Do you remember how exciting it was to find a tin of Danish butter cookies at grandma’s house? Our little fingers would struggle to pry open the shiny blue Royal Dansk container, but once we finally managed to get the lid off – our hopes and dreams of stuffing our faces with crispy cookies were shattered by the presence of a sewing kit.

That’s probably where our trust issues stemmed from (along with the other unpleasant surprises we’d find in different food containers), but it was also, most likely, our first introduction to sustainability.

According to the United Nations Brundtland Commission (1987), sustainability is defined as “meeting the needs of the present without compromising the ability of future generations to meet their own needs”. So when grandma needed a place to store her raw seasoned chicken – reusing a Neapolitan ice cream tub was her way of reducing waste and protecting the environment.

We might have laughed and even rolled our eyes as they hoarded plastic items, but now their methods of reusing and recycling are considered admirable and are highly encouraged. This makes them the true pioneers of the low waste movement. Here are a few familiar throwbacks to their sustainable living:

I Can’t Believe It’s Not Butter might be the name of a margarine brand, but it’s exactly how we felt every time we opened a tub of butter to find last night’s leftovers instead of a spread for our toast. We did not enjoy that guessing game!

These were more enjoyable to do – we’d help fold plastic bags into triangles after grocery shopping and then store them in another plastic bag for future use. Plastic bags aren’t biodegradable, so this helped prevent them from ending up in landfills, waterways or the ocean.

There was always that one drawer filled with, what seemed to be, the most random things from McDonald’s sauces and Domino’s chili flakes to plastic cutlery, straws and bread ties that were ready to be reused. Maybe hoarding had some points.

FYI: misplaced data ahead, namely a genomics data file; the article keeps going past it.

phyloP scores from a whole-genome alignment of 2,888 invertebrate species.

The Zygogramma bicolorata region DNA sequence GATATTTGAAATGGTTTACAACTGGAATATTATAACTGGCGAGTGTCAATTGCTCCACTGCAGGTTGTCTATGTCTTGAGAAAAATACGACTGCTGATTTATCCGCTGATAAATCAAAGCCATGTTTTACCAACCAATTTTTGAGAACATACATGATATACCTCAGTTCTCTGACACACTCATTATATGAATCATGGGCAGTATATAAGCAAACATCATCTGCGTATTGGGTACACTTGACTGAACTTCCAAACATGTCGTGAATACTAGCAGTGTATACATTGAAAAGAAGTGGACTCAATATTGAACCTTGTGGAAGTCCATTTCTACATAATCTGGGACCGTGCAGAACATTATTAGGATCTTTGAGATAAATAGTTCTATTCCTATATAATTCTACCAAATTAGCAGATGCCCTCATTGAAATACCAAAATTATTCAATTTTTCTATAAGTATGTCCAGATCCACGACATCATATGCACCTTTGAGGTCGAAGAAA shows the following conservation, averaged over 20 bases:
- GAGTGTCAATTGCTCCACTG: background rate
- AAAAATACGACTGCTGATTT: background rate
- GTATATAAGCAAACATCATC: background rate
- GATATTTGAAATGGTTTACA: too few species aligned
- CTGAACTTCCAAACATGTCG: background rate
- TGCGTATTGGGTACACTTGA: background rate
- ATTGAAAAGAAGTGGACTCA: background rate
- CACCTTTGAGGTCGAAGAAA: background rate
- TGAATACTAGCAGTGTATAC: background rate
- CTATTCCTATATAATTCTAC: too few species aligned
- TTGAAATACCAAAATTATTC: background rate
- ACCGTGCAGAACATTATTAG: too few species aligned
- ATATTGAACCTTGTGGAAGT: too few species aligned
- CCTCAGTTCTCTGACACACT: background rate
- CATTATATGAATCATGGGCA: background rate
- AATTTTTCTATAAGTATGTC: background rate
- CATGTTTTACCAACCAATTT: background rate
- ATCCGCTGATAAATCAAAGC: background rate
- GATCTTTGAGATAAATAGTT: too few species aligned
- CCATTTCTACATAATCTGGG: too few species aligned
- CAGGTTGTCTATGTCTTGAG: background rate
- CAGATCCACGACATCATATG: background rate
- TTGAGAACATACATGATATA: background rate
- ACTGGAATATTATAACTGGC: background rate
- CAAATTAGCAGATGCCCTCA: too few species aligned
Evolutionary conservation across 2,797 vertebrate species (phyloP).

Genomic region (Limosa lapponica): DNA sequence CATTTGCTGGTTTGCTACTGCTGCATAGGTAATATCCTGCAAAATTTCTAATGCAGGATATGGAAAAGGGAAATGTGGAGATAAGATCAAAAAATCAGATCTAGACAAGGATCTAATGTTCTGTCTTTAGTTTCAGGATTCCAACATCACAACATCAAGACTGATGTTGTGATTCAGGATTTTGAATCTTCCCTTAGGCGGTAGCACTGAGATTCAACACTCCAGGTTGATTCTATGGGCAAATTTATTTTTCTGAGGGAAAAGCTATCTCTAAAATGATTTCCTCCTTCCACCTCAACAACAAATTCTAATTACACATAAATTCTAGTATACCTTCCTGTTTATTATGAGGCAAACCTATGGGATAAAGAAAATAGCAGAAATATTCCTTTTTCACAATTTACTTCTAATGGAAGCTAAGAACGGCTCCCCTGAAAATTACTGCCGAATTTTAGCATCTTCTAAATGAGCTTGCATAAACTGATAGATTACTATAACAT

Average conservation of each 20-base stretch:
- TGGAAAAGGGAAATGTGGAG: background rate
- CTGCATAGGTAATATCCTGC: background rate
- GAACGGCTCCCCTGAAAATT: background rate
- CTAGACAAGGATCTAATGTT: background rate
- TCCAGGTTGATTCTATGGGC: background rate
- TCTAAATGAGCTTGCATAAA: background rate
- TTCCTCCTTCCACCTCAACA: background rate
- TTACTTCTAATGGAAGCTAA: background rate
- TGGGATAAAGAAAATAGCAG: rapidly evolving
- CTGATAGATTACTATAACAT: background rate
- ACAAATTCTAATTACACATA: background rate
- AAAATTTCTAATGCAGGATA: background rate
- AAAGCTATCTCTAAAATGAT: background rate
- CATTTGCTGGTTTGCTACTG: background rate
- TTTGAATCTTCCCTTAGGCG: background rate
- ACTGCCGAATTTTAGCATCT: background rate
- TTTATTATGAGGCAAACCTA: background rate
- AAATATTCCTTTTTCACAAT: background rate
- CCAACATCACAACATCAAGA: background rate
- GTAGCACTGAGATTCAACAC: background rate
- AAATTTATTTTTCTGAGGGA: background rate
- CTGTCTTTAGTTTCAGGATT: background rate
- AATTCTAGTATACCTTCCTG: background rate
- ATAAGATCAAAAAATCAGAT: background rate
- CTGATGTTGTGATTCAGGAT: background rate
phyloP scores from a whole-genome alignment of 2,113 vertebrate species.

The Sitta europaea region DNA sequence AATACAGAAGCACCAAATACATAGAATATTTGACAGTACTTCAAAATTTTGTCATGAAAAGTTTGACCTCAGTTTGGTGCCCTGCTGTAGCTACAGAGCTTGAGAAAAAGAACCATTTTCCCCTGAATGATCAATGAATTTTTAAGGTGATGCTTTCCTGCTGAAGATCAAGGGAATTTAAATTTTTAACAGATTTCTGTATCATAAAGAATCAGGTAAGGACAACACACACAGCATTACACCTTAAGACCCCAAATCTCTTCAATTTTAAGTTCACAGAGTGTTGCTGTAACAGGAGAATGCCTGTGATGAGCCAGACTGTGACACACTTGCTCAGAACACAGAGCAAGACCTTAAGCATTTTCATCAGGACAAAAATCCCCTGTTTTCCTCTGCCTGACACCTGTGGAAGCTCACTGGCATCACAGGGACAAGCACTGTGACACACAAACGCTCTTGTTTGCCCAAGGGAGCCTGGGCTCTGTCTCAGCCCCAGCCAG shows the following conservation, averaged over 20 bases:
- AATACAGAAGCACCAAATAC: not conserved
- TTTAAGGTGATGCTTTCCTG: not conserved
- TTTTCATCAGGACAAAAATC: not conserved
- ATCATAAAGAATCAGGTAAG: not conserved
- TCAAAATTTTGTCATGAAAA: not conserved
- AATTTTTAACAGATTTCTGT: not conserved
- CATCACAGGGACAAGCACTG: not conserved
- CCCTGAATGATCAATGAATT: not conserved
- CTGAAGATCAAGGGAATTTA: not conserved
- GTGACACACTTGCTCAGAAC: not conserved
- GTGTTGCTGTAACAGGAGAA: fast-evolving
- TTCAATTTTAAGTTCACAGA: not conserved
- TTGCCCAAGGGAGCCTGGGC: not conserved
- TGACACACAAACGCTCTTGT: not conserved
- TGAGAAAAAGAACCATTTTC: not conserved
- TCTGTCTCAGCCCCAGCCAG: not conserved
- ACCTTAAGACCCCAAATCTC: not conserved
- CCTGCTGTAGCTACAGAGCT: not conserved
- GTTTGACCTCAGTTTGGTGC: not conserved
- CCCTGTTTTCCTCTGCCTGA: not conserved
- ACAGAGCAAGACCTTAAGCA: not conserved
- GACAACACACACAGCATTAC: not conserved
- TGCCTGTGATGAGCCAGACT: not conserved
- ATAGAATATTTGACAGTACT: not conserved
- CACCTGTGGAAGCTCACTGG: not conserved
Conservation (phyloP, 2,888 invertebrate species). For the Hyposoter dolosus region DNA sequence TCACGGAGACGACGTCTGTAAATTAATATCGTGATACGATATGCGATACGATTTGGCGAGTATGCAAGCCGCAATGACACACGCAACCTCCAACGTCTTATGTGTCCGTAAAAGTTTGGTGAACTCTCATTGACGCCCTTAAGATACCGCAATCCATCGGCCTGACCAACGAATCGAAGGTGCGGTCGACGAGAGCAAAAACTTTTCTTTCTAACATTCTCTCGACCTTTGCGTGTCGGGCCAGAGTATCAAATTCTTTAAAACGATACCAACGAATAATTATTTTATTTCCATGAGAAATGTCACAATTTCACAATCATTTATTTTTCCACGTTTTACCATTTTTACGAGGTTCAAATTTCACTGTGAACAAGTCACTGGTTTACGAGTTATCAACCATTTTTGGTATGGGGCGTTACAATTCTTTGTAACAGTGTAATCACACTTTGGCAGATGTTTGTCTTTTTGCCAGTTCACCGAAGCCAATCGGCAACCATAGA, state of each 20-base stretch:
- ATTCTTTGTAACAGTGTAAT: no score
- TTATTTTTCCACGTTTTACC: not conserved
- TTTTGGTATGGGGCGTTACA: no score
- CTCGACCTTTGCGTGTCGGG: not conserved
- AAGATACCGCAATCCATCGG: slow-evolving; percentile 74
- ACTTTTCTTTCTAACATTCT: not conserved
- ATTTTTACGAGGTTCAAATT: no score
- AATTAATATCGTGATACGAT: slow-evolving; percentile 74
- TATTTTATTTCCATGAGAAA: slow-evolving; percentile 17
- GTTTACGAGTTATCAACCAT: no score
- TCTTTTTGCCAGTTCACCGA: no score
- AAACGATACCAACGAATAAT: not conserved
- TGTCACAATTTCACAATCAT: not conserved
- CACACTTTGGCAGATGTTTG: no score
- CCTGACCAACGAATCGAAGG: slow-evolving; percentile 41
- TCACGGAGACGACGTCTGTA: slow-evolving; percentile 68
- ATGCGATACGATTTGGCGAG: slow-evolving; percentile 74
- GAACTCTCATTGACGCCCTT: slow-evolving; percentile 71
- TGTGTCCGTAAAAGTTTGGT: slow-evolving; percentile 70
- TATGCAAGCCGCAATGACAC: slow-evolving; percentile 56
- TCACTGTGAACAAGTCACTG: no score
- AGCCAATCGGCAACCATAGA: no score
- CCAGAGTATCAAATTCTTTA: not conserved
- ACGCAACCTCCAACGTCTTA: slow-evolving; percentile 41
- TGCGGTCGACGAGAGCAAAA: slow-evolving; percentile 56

It has become our responsibility to protect the planet from further harm. Take a page from grandma’s book and reduce your waste by reusing single-use items (if you can). Through waste prevention and simple waste management, you’ll be able to reduce your negative environmental impact and help conserve the earth’s resources!

When it comes to plastic consumption, we usually think about our poor usage of plastic water bottles, bags, straws, and how it pollutes the environment – ending up in the noses of endangered sea turtles. You can now add yourself to the list because according to a study done by the University of Newcastle, Australia, we have actually been ingesting plastic, eating as much as a credit card (approximately five grams) a week!


Our oceans are heavily polluted with the International Union for Conservation of Nature reporting a shocking eight million tons of plastic being dumped a year. This has caused plastics to make up 80% of all marine debris, from surface waters to deep-sea sediments, giving rise to drinking water (both bottled and tap) as the single largest source of plastic ingestion. The plastics break down into microplastics and leak into our food chain with high levels found in shellfish, beer and salt.

What are microplastics?

Microplastics consist of any plastic particles that are smaller than 5mm. Primary microplastics enter the environment as small particulates, such as microbeads and microfibers, and secondary microplastics come from the degradation of larger plastic like plastic bags. Neither of them are biodegradable and have been extremely difficult to remove, causing severe injuries and deaths to marine animals that eat or get entangled in the plastic debris.